I have a confession to make: I'm not a classically trained programmer, I'm more of a hack. I didn't go to school to learn computer science, instead, I studied civil engineering. Did I learn some programming back in those dark ages? Yes, I learned Fortran77 and promptly forgot it the moment I graduated.
Once I started working in the "real world" I picked up programming to automate various tasks. First, it was goal seek and linear regression in Excel, then it was Lisp routines for AutoCAD. Eventually, I discovered Python in the early 2010s and liked it a lot. It let me write candlestick charts and read CSV files and suddenly I felt like learning modern programming was within my grasp.
Little did I know that I'd end up using Python every day since about 2017 in the machine learning field. Python is everywhere. Nearly every data scientist or machine learning practitioner I know uses it for data munging, data science, big data analytics, and the increasing GPT stuff.
Someone once said that Python is the glue that holds the Internet together and I agree. Yet, when I look back on my career I always come back to Fortran. Not as the ideal computer language or like a Stockholm Syndrome affected victim. No, I come back to it for what I remember about it, a compiled, compact, and thrifty computer language.
The goal of being thrifty with resources was first drilled into my head in Engineering school. My alma mater, NJIT, prided itself in giving all incoming freshmen a desktop computer that we had to assemble ourselves. This in the early 90s and before the Internet as we know it today.
If I remember the specs correctly, it was an i286 with two 5 1/4" floppy drives and no hard drive. All your programs had to be loaded into memory, which I don't remember how small it was, but it wasn't more than 64 kilobytes for sure.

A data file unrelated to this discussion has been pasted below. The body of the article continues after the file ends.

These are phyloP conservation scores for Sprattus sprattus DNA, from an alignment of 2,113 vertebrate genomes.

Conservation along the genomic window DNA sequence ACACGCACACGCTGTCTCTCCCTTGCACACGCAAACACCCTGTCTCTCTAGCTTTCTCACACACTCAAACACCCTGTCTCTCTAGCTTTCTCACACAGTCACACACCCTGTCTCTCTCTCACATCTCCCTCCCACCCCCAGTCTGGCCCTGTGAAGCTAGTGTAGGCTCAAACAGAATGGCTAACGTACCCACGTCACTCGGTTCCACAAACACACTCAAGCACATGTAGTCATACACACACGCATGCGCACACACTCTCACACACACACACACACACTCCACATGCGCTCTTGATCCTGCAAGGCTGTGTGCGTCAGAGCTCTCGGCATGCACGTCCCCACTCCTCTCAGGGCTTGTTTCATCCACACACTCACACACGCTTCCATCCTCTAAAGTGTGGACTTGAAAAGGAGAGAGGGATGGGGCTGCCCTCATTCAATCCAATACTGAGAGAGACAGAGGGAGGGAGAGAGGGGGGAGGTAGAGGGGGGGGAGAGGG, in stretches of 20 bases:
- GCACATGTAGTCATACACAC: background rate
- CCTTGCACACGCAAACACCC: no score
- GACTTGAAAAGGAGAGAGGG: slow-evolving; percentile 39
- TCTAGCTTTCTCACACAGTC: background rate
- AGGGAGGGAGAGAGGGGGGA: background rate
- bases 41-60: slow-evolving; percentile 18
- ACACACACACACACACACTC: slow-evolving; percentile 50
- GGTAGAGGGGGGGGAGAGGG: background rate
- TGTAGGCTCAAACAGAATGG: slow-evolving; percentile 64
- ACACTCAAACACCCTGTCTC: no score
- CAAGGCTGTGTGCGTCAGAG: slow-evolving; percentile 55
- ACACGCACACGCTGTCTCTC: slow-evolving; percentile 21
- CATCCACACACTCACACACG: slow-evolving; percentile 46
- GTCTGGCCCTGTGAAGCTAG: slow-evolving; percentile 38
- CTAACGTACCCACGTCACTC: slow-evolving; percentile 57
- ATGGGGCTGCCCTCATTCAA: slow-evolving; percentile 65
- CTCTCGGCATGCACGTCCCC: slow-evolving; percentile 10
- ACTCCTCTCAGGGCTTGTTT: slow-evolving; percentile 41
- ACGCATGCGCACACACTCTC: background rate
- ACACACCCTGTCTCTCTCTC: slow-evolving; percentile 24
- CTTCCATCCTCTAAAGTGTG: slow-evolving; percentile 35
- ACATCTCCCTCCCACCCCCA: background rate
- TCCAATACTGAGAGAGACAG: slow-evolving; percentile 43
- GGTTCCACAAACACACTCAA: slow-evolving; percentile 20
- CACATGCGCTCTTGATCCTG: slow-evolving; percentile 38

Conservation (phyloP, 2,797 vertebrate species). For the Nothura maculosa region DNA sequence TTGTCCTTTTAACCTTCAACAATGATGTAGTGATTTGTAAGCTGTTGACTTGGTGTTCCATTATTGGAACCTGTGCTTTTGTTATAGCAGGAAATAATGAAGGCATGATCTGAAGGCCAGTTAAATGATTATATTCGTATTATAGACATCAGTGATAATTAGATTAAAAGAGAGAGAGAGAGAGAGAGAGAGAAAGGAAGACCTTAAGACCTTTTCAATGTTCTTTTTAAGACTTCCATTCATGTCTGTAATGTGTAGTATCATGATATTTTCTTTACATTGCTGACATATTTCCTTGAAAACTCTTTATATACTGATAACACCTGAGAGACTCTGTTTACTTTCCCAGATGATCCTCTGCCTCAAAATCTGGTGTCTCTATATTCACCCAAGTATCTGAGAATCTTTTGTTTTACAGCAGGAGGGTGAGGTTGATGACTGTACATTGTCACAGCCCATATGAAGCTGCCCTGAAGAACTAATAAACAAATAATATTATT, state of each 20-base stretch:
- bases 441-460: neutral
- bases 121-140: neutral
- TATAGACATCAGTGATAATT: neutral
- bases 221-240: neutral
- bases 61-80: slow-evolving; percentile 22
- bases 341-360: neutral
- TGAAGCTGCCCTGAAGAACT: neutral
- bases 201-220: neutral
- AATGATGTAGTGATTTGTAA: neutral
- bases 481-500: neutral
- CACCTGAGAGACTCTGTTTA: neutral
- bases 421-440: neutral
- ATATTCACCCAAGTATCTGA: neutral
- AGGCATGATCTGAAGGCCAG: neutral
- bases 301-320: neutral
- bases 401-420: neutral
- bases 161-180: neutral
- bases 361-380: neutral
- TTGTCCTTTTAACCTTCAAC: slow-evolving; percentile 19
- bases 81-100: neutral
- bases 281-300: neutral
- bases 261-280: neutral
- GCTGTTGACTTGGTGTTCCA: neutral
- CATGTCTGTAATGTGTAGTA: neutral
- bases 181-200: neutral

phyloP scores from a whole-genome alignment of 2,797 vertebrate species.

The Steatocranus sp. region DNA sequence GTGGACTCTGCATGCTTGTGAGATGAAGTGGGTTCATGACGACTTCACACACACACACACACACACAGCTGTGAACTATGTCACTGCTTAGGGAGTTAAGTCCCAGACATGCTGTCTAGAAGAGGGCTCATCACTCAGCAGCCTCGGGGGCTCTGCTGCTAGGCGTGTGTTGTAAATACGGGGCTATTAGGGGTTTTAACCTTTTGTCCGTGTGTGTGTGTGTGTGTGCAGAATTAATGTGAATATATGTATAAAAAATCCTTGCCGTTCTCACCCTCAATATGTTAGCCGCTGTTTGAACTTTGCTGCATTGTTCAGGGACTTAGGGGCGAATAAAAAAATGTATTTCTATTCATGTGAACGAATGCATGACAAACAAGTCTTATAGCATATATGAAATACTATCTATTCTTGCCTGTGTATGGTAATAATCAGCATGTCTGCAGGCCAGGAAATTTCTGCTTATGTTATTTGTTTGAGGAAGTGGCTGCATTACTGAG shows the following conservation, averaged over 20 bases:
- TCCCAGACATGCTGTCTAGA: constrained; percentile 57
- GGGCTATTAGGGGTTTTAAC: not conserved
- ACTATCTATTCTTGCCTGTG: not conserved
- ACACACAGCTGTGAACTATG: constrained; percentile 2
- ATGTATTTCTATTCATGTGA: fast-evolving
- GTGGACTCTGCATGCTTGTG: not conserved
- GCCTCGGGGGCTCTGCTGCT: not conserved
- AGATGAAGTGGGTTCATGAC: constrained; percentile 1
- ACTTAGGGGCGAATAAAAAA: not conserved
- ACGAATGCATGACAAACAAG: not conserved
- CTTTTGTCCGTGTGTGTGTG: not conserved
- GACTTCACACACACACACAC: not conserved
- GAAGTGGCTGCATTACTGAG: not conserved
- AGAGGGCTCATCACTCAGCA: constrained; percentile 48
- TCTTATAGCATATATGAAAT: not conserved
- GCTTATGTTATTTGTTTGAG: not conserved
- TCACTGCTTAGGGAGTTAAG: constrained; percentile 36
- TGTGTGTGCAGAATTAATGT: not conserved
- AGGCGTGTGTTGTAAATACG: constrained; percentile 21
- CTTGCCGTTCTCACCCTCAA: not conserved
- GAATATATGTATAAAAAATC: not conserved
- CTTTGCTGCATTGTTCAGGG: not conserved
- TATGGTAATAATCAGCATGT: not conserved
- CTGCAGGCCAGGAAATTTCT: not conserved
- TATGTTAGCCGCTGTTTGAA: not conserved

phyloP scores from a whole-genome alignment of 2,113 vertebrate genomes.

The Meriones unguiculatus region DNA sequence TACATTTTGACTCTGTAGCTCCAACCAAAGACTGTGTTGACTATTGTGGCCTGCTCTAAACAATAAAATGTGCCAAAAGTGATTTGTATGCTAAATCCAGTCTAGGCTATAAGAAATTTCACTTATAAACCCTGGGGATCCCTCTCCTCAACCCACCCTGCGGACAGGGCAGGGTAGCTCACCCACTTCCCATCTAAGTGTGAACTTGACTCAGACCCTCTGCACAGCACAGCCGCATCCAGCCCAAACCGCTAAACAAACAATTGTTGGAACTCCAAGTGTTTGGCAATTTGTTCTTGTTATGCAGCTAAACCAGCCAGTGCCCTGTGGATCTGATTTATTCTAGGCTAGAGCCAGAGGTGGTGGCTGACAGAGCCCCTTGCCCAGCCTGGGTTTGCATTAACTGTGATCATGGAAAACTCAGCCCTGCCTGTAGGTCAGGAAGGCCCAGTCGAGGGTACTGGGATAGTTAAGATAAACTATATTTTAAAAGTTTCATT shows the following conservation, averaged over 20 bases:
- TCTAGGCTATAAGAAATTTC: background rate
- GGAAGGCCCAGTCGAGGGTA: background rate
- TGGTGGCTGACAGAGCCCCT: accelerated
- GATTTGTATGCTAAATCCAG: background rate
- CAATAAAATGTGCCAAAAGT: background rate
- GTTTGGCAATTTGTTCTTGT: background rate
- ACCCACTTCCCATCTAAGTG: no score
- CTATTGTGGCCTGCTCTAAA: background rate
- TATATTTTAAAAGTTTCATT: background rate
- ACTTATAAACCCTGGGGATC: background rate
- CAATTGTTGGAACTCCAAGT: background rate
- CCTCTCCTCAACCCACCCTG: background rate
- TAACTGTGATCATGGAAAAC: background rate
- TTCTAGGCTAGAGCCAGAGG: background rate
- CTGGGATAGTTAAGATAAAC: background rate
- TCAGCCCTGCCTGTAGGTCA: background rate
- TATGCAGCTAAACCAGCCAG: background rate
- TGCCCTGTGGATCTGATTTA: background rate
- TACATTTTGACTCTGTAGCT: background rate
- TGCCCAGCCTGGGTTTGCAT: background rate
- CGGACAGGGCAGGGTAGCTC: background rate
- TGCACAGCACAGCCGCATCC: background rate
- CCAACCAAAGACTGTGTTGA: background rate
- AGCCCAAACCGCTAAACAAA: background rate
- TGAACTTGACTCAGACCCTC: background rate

We had to write our Fortran programs in a compact manner for our assignments that were able to be loaded directly into the onboard computer memory. Then we had to spend hours fixing the compilation errors and recompiling.
I thought it was torture compiling Fortran code but I never realized how important that that language was to numerical computing. The Python package NumPy has bits of Fortran under the hood and so does the OpenBlas library.
There's no doubt in my mind that Fortran set a wonderful foundation for our computing world. While it's not spoken about much in my circles, it remains a semi-popular programming language to this day - it's #19 on the May 2023 TIBOE index.
For example, NASA still uses Fortran90 in its NASA's Global Climate simulation modeling, and it can run on GPUs and handle parallel execution easily.
Wise resource management
After my post on GPT and asking rhetorically what the environmental footprint was of running all these GPUs building LLMs (large language models), I began to think back to my resource-thrifty Fortran programming days.
Compared to Python, Fortran is vastly more resource efficient but harder to write. It takes longer to get things done. Conversely, if you give a college graduate a laptop with a Fortran and Python environment and told them to build you something, they'll learn Python faster than Fortran and get it done faster with Python - or so I'd like to believe.
Yet, Python is often criticized as not being as resource efficient. People complain about the Global Interpreter Lock (GIL) not letting Python run in a multithreaded way. Workarounds were devised and Python projects like Dask and Cython were created to make Python more efficient. The new release of Python 3.11 is supposed to address many of these concerns, so I'm happy things are moving in the right direction.